The “most wonderful time of the year” can quickly become the “most stressful time of the year.” Budget talks. Extended family pressures. Running from one activity to the next. Not to mention the exhaustion we feel as we make Christmas “magical” for all of the people in our care. We can miss each other as a couple amid all of the tinsel and wrapping paper. The intensity of orchestrating Christmas leaves little room for relaxed alone time.
On top of that, the holiday season often amplifies low-lying conflict or highlights differences we didn’t know existed. Who knew when and with whom we open Christmas presents could instigate what feels like World War III? It’s enough to make husband and wife say, “See you at on New Year’s” and then go about the busyness of the season.
I am convinced there is a better way to spend the Christmas season as a couple, a way that connects and reminds us that we are celebrating Immanuel, meaning “God with us.” For centuries Christians have been using the liturgical season of Advent as a time of collectively preparing for the Christ child’s arrival. It is a time when congregations and families reflect on the fact that Jesus wasn’t always with us and that we continue to wait for His arrival today. We can use these themes of Advent — hope, love, joy and peace — to help us intentionally seek out our spouse during this busy time of year.
Christmas is an annual marker. For better or worse, it’s a time when we tend to reflect on Christmases past. It’s a time when grief and disappointments are heightened. It’s a time when we may especially need some hope.
We celebrate Christmas every year because our hearts need to remember the “Hope of the world” (Matthew 12:21) on a regular basis. Choose to find hope as a couple. Look for where God met you individually and as a family in the last year. Talk through your hopes for the coming year. Confess places where you need the Holy Spirit’s intervention and pray that for each other. Take this opportunity to encourage each other.
As you run around in the busyness of Christmas, don’t forget to love your spouse in the way he or she appreciates most. This usually means some intentionality. Love can be words, it can be touch and it can be action. Remember, a kind word and tone of voice always communicate love.
Whether it is taking half an hour to give her your full attention, telling him how much you appreciate his ability to manage details or shopping for the gift that best expresses your affection, matching your efforts with your spouse’s love language will make sure he or she doesn’t get lost in the Christmas shuffle.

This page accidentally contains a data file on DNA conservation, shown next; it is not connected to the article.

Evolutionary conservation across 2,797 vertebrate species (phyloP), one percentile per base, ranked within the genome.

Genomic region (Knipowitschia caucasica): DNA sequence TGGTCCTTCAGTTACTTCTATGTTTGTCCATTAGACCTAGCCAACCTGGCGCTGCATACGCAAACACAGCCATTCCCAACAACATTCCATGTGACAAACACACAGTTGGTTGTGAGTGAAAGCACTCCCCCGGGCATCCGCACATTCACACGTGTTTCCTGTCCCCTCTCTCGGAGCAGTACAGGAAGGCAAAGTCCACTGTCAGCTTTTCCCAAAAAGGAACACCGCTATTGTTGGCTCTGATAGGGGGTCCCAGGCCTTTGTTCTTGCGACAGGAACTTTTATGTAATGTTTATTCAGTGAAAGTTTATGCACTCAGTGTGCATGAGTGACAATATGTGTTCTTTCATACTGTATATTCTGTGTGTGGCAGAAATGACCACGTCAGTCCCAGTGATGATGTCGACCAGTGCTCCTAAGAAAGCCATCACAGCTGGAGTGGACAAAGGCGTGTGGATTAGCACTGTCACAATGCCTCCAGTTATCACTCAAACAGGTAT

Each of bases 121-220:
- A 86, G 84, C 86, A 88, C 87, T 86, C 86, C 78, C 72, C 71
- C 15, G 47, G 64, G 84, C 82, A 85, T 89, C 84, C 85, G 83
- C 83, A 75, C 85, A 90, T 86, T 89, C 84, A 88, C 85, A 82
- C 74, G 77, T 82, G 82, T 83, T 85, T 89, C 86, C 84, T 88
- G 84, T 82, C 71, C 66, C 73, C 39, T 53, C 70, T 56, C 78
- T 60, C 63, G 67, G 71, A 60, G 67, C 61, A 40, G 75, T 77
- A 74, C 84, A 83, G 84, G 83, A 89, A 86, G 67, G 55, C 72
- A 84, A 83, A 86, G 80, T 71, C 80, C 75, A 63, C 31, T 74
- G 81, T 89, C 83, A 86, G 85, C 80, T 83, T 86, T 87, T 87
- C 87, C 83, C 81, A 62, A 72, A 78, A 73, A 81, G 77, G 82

It can be difficult to find joy in a season of extra stress. From money pressures to feeling the tension of where and how much time to spend with extended family, we can experience heightened tensions this time of year. God wants us to experience joy and not just in the easy times, but in the stressful ones as well. Jesus asks us to “abide” in Him so that His “joy may be in you, and that your joy may be full” (John 15:11).
The expectation of Advent reminds us of the Good News that God so loved the world He came as a baby. Joy springs from gratitude. Remembering as a couple what we are grateful for, both the temporal and eternal, will increase our joy. Rather than fixating on how we wish things could or should be different than they are, we can make a mental (or written) list of God’s faithfulness in our lives. Remember to thank God for who He is, what He has done and what He will do for the two of you in the coming year.
In a world of noise, a culture of political conflict and a season of exhaustion, peace can feel elusive. Perhaps peace is not meant to be the absence of conflict, pain or grief, but rather the reassurance that God reigns over all circumstances. When we Christians feel anchored in who we are through Christ, we can better manage the busyness of the season. Peace is knowing that God’s love is unstoppable.
As you strive for peace in your home, and more specifically in your marriage, remember your spouse is made in God’s image. This person in front of you was knit together by the One we celebrate this time of year. What if you treated your spouse as if he or she were the person Christ came to save over 2,000 years ago? Would your demeanor be different? Would there be more peace in your interactions? When you feel anchored in Christ, you can extend grace more easily. And that will certainly bring increased peace in your marriage.
To celebrate Advent together is to take to heart the themes of hope, love, joy and peace by allowing them to affect your heart. You want to offer your spouse the best version of you while celebrating Christ’s birth and anticipating His return. Christmas will be more meaningful and memorable if you sit in the miracle of the season together.
Alexandra Kuykendall is the author of four books including Loving My Actual Christmas: An experiment in relishing the season.
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